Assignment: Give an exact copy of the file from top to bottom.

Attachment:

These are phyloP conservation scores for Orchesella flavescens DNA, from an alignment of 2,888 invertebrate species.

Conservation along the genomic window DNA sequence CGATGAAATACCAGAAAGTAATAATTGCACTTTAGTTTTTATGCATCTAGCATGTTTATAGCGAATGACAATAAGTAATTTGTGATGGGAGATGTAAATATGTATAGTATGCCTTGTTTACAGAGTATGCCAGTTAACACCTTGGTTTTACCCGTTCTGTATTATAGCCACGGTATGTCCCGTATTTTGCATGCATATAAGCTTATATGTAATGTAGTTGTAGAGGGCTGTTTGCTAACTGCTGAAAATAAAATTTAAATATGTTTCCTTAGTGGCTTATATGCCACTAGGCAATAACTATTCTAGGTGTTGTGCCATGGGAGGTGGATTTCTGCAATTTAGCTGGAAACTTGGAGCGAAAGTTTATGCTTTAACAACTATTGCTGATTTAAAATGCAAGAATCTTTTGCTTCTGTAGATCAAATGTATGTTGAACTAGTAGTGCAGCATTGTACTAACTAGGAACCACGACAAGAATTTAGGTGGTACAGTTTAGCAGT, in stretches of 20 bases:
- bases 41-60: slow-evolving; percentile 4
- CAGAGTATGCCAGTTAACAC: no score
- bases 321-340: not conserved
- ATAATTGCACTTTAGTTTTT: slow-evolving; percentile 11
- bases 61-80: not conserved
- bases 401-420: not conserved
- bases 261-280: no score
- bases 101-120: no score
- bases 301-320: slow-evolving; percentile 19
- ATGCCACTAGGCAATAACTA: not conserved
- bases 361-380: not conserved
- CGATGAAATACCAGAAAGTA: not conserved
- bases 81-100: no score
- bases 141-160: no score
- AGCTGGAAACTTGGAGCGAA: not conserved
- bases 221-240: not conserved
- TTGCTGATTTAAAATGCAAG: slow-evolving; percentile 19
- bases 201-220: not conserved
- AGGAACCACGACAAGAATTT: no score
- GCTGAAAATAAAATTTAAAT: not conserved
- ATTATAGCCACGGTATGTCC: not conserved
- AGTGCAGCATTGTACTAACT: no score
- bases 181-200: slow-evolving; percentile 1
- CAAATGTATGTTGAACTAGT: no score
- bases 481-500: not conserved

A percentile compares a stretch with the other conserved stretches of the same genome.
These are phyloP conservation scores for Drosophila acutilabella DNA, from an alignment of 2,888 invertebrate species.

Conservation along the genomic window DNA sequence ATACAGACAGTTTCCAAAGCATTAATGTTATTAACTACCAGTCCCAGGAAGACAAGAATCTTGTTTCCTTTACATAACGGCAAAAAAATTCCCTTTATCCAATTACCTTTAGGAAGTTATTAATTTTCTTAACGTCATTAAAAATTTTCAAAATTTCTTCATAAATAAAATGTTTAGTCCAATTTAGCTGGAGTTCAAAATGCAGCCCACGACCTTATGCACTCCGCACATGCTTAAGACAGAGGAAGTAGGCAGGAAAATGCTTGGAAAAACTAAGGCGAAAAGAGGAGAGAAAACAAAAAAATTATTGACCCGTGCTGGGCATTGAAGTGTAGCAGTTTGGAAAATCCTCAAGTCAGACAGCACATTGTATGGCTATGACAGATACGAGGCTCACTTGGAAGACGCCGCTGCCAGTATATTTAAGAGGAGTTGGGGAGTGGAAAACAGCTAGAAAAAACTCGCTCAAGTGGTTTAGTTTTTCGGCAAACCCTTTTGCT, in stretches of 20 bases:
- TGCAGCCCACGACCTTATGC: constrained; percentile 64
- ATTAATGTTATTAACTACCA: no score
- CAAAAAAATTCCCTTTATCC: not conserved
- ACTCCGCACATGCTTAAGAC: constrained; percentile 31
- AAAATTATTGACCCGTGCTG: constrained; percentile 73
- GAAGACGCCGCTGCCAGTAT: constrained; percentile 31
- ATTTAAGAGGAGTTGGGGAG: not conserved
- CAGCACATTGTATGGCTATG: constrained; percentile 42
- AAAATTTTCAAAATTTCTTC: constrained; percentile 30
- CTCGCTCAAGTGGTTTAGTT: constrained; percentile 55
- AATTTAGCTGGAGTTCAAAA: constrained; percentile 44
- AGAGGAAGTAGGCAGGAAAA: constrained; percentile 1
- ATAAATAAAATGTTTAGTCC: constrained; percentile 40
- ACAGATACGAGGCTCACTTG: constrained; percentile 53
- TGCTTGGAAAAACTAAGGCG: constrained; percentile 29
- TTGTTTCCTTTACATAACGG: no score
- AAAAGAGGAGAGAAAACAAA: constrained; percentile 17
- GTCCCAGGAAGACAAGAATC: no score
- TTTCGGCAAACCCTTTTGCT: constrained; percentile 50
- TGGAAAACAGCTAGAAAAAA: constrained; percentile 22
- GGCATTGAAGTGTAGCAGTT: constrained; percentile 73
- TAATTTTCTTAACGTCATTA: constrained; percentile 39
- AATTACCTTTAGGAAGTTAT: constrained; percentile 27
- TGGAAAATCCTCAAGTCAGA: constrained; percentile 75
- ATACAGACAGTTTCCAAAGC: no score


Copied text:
These are phyloP conservation scores for Orchesella flavescens DNA, from an alignment of 2,888 invertebrate species.

Conservation along the genomic window DNA sequence CGATGAAATACCAGAAAGTAATAATTGCACTTTAGTTTTTATGCATCTAGCATGTTTATAGCGAATGACAATAAGTAATTTGTGATGGGAGATGTAAATATGTATAGTATGCCTTGTTTACAGAGTATGCCAGTTAACACCTTGGTTTTACCCGTTCTGTATTATAGCCACGGTATGTCCCGTATTTTGCATGCATATAAGCTTATATGTAATGTAGTTGTAGAGGGCTGTTTGCTAACTGCTGAAAATAAAATTTAAATATGTTTCCTTAGTGGCTTATATGCCACTAGGCAATAACTATTCTAGGTGTTGTGCCATGGGAGGTGGATTTCTGCAATTTAGCTGGAAACTTGGAGCGAAAGTTTATGCTTTAACAACTATTGCTGATTTAAAATGCAAGAATCTTTTGCTTCTGTAGATCAAATGTATGTTGAACTAGTAGTGCAGCATTGTACTAACTAGGAACCACGACAAGAATTTAGGTGGTACAGTTTAGCAGT, in stretches of 20 bases:
- bases 41-60: slow-evolving; percentile 4
- CAGAGTATGCCAGTTAACAC: no score
- bases 321-340: not conserved
- ATAATTGCACTTTAGTTTTT: slow-evolving; percentile 11
- bases 61-80: not conserved
- bases 401-420: not conserved
- bases 261-280: no score
- bases 101-120: no score
- bases 301-320: slow-evolving; percentile 19
- ATGCCACTAGGCAATAACTA: not conserved
- bases 361-380: not conserved
- CGATGAAATACCAGAAAGTA: not conserved
- bases 81-100: no score
- bases 141-160: no score
- AGCTGGAAACTTGGAGCGAA: not conserved
- bases 221-240: not conserved
- TTGCTGATTTAAAATGCAAG: slow-evolving; percentile 19
- bases 201-220: not conserved
- AGGAACCACGACAAGAATTT: no score
- GCTGAAAATAAAATTTAAAT: not conserved
- ATTATAGCCACGGTATGTCC: not conserved
- AGTGCAGCATTGTACTAACT: no score
- bases 181-200: slow-evolving; percentile 1
- CAAATGTATGTTGAACTAGT: no score
- bases 481-500: not conserved

A percentile compares a stretch with the other conserved stretches of the same genome.
These are phyloP conservation scores for Drosophila acutilabella DNA, from an alignment of 2,888 invertebrate species.

Conservation along the genomic window DNA sequence ATACAGACAGTTTCCAAAGCATTAATGTTATTAACTACCAGTCCCAGGAAGACAAGAATCTTGTTTCCTTTACATAACGGCAAAAAAATTCCCTTTATCCAATTACCTTTAGGAAGTTATTAATTTTCTTAACGTCATTAAAAATTTTCAAAATTTCTTCATAAATAAAATGTTTAGTCCAATTTAGCTGGAGTTCAAAATGCAGCCCACGACCTTATGCACTCCGCACATGCTTAAGACAGAGGAAGTAGGCAGGAAAATGCTTGGAAAAACTAAGGCGAAAAGAGGAGAGAAAACAAAAAAATTATTGACCCGTGCTGGGCATTGAAGTGTAGCAGTTTGGAAAATCCTCAAGTCAGACAGCACATTGTATGGCTATGACAGATACGAGGCTCACTTGGAAGACGCCGCTGCCAGTATATTTAAGAGGAGTTGGGGAGTGGAAAACAGCTAGAAAAAACTCGCTCAAGTGGTTTAGTTTTTCGGCAAACCCTTTTGCT, in stretches of 20 bases:
- TGCAGCCCACGACCTTATGC: constrained; percentile 64
- ATTAATGTTATTAACTACCA: no score
- CAAAAAAATTCCCTTTATCC: not conserved
- ACTCCGCACATGCTTAAGAC: constrained; percentile 31
- AAAATTATTGACCCGTGCTG: constrained; percentile 73
- GAAGACGCCGCTGCCAGTAT: constrained; percentile 31
- ATTTAAGAGGAGTTGGGGAG: not conserved
- CAGCACATTGTATGGCTATG: constrained; percentile 42
- AAAATTTTCAAAATTTCTTC: constrained; percentile 30
- CTCGCTCAAGTGGTTTAGTT: constrained; percentile 55
- AATTTAGCTGGAGTTCAAAA: constrained; percentile 44
- AGAGGAAGTAGGCAGGAAAA: constrained; percentile 1
- ATAAATAAAATGTTTAGTCC: constrained; percentile 40
- ACAGATACGAGGCTCACTTG: constrained; percentile 53
- TGCTTGGAAAAACTAAGGCG: constrained; percentile 29
- TTGTTTCCTTTACATAACGG: no score
- AAAAGAGGAGAGAAAACAAA: constrained; percentile 17
- GTCCCAGGAAGACAAGAATC: no score
- TTTCGGCAAACCCTTTTGCT: constrained; percentile 50
- TGGAAAACAGCTAGAAAAAA: constrained; percentile 22
- GGCATTGAAGTGTAGCAGTT: constrained; percentile 73
- TAATTTTCTTAACGTCATTA: constrained; percentile 39
- AATTACCTTTAGGAAGTTAT: constrained; percentile 27
- TGGAAAATCCTCAAGTCAGA: constrained; percentile 75
- ATACAGACAGTTTCCAAAGC: no score